this test a coolant that has been diluted with corrosive water is circulated for 1064 hours in a
simulated engine cooling system. Within the cooling system metal coupons made from the
typical metal found in a cooling system are placed. At the end of the test the corrosion
inhibiting properties of the coolant are determined by measuring the mass loss of the metal
coupons and by a visual inspection of the interior components of the cooling system.
Common Coolant Specifications
Listed below are some common coolant specifications. The list is by no means exhaustive
however they do demonstrate the “typical” type of specification present in the marketplace. It
should be noted that OEMs tend to have their own specific tests pertinent to their own
engines however they all tend to follow a similar basic set of requirements. Please refer to
the Reco-Cool TDS for the specific coolant
GM 1825M
This is the General Motors performance requirement for an automotive engine coolant.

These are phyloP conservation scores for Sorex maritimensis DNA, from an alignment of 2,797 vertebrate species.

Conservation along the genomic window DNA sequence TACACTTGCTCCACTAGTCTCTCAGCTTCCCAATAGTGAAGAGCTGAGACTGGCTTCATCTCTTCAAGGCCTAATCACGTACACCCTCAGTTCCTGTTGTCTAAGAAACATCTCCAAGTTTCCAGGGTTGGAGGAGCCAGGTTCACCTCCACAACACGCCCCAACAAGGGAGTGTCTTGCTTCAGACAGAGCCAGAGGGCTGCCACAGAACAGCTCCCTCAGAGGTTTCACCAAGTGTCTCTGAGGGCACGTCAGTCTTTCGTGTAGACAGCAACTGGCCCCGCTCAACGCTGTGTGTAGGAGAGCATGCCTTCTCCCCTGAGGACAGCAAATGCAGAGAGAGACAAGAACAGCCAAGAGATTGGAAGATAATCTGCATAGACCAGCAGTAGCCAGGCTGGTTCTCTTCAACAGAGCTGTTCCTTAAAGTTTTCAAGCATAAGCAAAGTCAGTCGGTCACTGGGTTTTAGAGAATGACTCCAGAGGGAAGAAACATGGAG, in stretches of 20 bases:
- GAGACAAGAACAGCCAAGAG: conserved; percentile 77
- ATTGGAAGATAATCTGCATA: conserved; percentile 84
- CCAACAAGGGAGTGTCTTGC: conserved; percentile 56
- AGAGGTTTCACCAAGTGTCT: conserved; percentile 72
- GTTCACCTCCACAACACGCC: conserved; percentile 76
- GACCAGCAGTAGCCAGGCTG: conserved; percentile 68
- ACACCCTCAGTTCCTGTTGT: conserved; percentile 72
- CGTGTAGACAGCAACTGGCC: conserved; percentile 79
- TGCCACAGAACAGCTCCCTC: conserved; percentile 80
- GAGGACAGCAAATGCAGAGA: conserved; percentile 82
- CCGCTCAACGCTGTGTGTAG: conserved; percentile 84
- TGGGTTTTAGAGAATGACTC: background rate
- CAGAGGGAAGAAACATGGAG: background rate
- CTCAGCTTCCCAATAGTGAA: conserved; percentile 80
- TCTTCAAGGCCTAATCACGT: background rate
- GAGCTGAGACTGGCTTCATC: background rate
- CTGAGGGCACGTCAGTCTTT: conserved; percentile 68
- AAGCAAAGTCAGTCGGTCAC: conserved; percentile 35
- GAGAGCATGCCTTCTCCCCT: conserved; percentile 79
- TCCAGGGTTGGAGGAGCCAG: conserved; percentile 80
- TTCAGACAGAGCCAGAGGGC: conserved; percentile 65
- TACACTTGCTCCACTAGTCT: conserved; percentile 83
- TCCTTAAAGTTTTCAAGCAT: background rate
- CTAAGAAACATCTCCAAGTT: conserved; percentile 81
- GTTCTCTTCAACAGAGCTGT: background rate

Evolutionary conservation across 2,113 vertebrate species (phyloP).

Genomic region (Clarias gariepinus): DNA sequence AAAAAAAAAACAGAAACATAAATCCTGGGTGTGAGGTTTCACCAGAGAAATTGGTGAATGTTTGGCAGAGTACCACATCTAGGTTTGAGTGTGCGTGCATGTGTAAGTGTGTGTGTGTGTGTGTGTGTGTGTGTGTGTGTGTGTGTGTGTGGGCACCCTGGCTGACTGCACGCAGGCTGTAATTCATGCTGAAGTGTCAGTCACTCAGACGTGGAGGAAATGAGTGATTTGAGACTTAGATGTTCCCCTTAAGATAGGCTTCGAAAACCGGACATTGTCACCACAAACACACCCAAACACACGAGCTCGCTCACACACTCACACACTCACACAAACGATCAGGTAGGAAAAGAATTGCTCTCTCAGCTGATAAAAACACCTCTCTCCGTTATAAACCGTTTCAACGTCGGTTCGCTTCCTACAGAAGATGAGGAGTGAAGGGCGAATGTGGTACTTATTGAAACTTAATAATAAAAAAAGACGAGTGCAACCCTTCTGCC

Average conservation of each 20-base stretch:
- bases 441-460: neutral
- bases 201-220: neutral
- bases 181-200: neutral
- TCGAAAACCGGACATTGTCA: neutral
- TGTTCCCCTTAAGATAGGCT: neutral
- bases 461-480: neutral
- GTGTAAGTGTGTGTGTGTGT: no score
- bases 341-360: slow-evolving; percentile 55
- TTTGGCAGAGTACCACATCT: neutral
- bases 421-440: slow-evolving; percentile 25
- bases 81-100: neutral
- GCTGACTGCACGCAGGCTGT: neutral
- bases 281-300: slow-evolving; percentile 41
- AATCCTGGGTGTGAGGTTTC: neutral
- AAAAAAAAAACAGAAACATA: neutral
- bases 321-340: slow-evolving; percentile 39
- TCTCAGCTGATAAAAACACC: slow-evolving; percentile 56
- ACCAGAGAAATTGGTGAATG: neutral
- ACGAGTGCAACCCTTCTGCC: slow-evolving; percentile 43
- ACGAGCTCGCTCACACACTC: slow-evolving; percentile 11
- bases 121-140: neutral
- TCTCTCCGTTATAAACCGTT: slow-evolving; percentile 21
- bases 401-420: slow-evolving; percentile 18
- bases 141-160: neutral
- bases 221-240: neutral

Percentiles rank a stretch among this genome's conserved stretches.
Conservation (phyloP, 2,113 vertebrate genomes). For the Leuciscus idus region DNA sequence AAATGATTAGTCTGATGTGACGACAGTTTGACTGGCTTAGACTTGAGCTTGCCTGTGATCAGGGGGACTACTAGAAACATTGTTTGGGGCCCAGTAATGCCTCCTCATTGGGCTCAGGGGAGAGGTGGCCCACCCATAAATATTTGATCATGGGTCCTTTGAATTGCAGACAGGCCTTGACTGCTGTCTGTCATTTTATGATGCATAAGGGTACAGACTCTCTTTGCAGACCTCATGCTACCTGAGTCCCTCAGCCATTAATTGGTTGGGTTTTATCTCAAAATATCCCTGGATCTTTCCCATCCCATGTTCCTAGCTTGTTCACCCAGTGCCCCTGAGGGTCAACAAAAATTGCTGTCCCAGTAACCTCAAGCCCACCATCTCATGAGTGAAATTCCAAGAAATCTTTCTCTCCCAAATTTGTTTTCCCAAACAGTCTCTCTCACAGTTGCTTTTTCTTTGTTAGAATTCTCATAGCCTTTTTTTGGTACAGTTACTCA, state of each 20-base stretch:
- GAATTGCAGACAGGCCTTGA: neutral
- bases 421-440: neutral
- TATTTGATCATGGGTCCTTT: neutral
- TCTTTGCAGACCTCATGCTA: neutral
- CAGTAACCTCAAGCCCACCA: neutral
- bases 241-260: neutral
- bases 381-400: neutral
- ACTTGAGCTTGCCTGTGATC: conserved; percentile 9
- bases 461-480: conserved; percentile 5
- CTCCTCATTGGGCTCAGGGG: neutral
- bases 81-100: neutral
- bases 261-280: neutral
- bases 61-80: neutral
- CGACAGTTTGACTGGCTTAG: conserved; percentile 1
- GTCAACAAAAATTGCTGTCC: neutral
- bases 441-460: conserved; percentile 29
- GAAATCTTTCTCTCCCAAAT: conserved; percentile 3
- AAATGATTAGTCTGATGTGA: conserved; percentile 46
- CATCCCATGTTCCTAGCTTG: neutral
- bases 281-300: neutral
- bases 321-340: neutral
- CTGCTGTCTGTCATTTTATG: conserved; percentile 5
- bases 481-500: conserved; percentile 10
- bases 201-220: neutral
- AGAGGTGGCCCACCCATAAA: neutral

GM 1899M
This is the General Motors performance requirement for a light duty and heavy-duty
diesel engine coolant.
Ford ESE M97B44-A
This is the Ford engineering specification performance requirement for passenger car and
light truck engine coolant.
Ford ESE M97B18-C
This is the Ford engineering specification performance requirement for diesel and tractor
ASTM D-3306
This is the ASTM performance specification for an ethylene glycol based automotive coolant.
ASTM D-4985
This is the ASTM performance specification for an ethylene glycol based coolant for heavyduty diesel engines.
ASTM D-6210
This is the ASTM performance specification for fully-formulated ethylene-glycol based engine
coolants for heavy-duty engines
SAE J1034
This is the Society of Automotive Engineers standard performance specification for an
automotive engine coolant.
SAE J1941
This is the Society of Automotive Engineers standard performance specification for a diesel
engine coolant.
The Maintenance Council (TMC RP 329)
TMC RP 329 is a recommended practice (RP) developed by The Maintenance Council
(TMC) of American Trucking Associations. This recommended practice is a fleet purchasing
specification for nitrite containing ethylene glycol coolants, suitable for heavy duty diesel
applications. Major engine manufacturers including Detroit Diesel and Cummins quote to
TMC RP 329 in their coolant specifications.